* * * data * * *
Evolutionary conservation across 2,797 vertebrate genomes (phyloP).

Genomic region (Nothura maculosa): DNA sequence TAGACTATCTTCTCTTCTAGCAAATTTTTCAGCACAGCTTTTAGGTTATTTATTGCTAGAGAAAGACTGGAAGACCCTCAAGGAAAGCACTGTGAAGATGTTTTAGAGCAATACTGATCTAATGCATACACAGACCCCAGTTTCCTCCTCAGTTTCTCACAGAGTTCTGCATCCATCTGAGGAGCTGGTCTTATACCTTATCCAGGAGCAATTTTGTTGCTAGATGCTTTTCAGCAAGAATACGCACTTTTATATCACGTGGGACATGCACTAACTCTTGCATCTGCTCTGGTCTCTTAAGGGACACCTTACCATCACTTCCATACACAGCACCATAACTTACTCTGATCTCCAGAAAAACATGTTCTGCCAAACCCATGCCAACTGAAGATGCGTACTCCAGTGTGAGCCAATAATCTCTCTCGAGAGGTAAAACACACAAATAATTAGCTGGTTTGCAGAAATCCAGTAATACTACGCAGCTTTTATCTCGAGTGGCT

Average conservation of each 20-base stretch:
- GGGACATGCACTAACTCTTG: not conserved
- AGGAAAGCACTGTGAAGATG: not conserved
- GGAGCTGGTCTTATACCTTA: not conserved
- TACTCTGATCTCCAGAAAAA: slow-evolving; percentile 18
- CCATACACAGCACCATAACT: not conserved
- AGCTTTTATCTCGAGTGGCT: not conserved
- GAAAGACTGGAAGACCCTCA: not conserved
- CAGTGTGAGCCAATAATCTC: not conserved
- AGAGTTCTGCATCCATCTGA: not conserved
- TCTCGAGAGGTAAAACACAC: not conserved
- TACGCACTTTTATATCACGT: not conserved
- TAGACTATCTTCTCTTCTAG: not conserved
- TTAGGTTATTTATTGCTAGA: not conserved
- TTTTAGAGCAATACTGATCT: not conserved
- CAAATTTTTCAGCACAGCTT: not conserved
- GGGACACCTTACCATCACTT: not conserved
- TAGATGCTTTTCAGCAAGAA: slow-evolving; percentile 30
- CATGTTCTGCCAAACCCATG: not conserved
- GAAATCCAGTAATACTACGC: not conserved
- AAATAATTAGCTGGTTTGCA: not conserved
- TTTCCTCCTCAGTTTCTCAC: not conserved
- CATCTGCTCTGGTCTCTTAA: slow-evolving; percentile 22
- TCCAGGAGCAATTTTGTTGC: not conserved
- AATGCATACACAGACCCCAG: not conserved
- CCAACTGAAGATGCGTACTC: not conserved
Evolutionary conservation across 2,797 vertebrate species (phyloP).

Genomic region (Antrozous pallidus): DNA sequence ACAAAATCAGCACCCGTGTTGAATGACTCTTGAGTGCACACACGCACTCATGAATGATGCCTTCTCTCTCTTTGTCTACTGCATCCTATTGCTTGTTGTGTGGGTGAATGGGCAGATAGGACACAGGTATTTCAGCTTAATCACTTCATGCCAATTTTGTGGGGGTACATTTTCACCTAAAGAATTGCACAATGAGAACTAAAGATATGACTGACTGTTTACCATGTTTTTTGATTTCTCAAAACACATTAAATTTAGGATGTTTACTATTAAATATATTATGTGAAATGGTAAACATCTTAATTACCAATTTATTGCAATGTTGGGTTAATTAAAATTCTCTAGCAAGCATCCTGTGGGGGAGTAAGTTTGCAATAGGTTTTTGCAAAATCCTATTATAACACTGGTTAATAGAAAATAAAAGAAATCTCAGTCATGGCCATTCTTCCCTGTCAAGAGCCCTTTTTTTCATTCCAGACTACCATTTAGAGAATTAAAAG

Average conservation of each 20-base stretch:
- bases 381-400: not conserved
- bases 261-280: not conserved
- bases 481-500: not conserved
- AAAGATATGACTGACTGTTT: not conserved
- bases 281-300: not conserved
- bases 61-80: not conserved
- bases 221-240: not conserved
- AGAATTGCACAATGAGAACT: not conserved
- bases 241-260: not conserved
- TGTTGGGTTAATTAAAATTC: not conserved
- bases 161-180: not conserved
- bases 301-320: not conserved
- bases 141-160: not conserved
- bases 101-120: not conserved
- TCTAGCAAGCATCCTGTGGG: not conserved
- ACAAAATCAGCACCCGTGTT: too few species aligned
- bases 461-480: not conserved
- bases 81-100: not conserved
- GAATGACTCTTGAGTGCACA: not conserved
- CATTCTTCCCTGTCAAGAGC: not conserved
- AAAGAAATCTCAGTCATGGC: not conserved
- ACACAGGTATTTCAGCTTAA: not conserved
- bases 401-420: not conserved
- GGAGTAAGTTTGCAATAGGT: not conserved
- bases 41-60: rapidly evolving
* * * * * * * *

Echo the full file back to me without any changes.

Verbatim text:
Evolutionary conservation across 2,797 vertebrate genomes (phyloP).

Genomic region (Nothura maculosa): DNA sequence TAGACTATCTTCTCTTCTAGCAAATTTTTCAGCACAGCTTTTAGGTTATTTATTGCTAGAGAAAGACTGGAAGACCCTCAAGGAAAGCACTGTGAAGATGTTTTAGAGCAATACTGATCTAATGCATACACAGACCCCAGTTTCCTCCTCAGTTTCTCACAGAGTTCTGCATCCATCTGAGGAGCTGGTCTTATACCTTATCCAGGAGCAATTTTGTTGCTAGATGCTTTTCAGCAAGAATACGCACTTTTATATCACGTGGGACATGCACTAACTCTTGCATCTGCTCTGGTCTCTTAAGGGACACCTTACCATCACTTCCATACACAGCACCATAACTTACTCTGATCTCCAGAAAAACATGTTCTGCCAAACCCATGCCAACTGAAGATGCGTACTCCAGTGTGAGCCAATAATCTCTCTCGAGAGGTAAAACACACAAATAATTAGCTGGTTTGCAGAAATCCAGTAATACTACGCAGCTTTTATCTCGAGTGGCT

Average conservation of each 20-base stretch:
- GGGACATGCACTAACTCTTG: not conserved
- AGGAAAGCACTGTGAAGATG: not conserved
- GGAGCTGGTCTTATACCTTA: not conserved
- TACTCTGATCTCCAGAAAAA: slow-evolving; percentile 18
- CCATACACAGCACCATAACT: not conserved
- AGCTTTTATCTCGAGTGGCT: not conserved
- GAAAGACTGGAAGACCCTCA: not conserved
- CAGTGTGAGCCAATAATCTC: not conserved
- AGAGTTCTGCATCCATCTGA: not conserved
- TCTCGAGAGGTAAAACACAC: not conserved
- TACGCACTTTTATATCACGT: not conserved
- TAGACTATCTTCTCTTCTAG: not conserved
- TTAGGTTATTTATTGCTAGA: not conserved
- TTTTAGAGCAATACTGATCT: not conserved
- CAAATTTTTCAGCACAGCTT: not conserved
- GGGACACCTTACCATCACTT: not conserved
- TAGATGCTTTTCAGCAAGAA: slow-evolving; percentile 30
- CATGTTCTGCCAAACCCATG: not conserved
- GAAATCCAGTAATACTACGC: not conserved
- AAATAATTAGCTGGTTTGCA: not conserved
- TTTCCTCCTCAGTTTCTCAC: not conserved
- CATCTGCTCTGGTCTCTTAA: slow-evolving; percentile 22
- TCCAGGAGCAATTTTGTTGC: not conserved
- AATGCATACACAGACCCCAG: not conserved
- CCAACTGAAGATGCGTACTC: not conserved
Evolutionary conservation across 2,797 vertebrate species (phyloP).

Genomic region (Antrozous pallidus): DNA sequence ACAAAATCAGCACCCGTGTTGAATGACTCTTGAGTGCACACACGCACTCATGAATGATGCCTTCTCTCTCTTTGTCTACTGCATCCTATTGCTTGTTGTGTGGGTGAATGGGCAGATAGGACACAGGTATTTCAGCTTAATCACTTCATGCCAATTTTGTGGGGGTACATTTTCACCTAAAGAATTGCACAATGAGAACTAAAGATATGACTGACTGTTTACCATGTTTTTTGATTTCTCAAAACACATTAAATTTAGGATGTTTACTATTAAATATATTATGTGAAATGGTAAACATCTTAATTACCAATTTATTGCAATGTTGGGTTAATTAAAATTCTCTAGCAAGCATCCTGTGGGGGAGTAAGTTTGCAATAGGTTTTTGCAAAATCCTATTATAACACTGGTTAATAGAAAATAAAAGAAATCTCAGTCATGGCCATTCTTCCCTGTCAAGAGCCCTTTTTTTCATTCCAGACTACCATTTAGAGAATTAAAAG

Average conservation of each 20-base stretch:
- bases 381-400: not conserved
- bases 261-280: not conserved
- bases 481-500: not conserved
- AAAGATATGACTGACTGTTT: not conserved
- bases 281-300: not conserved
- bases 61-80: not conserved
- bases 221-240: not conserved
- AGAATTGCACAATGAGAACT: not conserved
- bases 241-260: not conserved
- TGTTGGGTTAATTAAAATTC: not conserved
- bases 161-180: not conserved
- bases 301-320: not conserved
- bases 141-160: not conserved
- bases 101-120: not conserved
- TCTAGCAAGCATCCTGTGGG: not conserved
- ACAAAATCAGCACCCGTGTT: too few species aligned
- bases 461-480: not conserved
- bases 81-100: not conserved
- GAATGACTCTTGAGTGCACA: not conserved
- CATTCTTCCCTGTCAAGAGC: not conserved
- AAAGAAATCTCAGTCATGGC: not conserved
- ACACAGGTATTTCAGCTTAA: not conserved
- bases 401-420: not conserved
- GGAGTAAGTTTGCAATAGGT: not conserved
- bases 41-60: rapidly evolving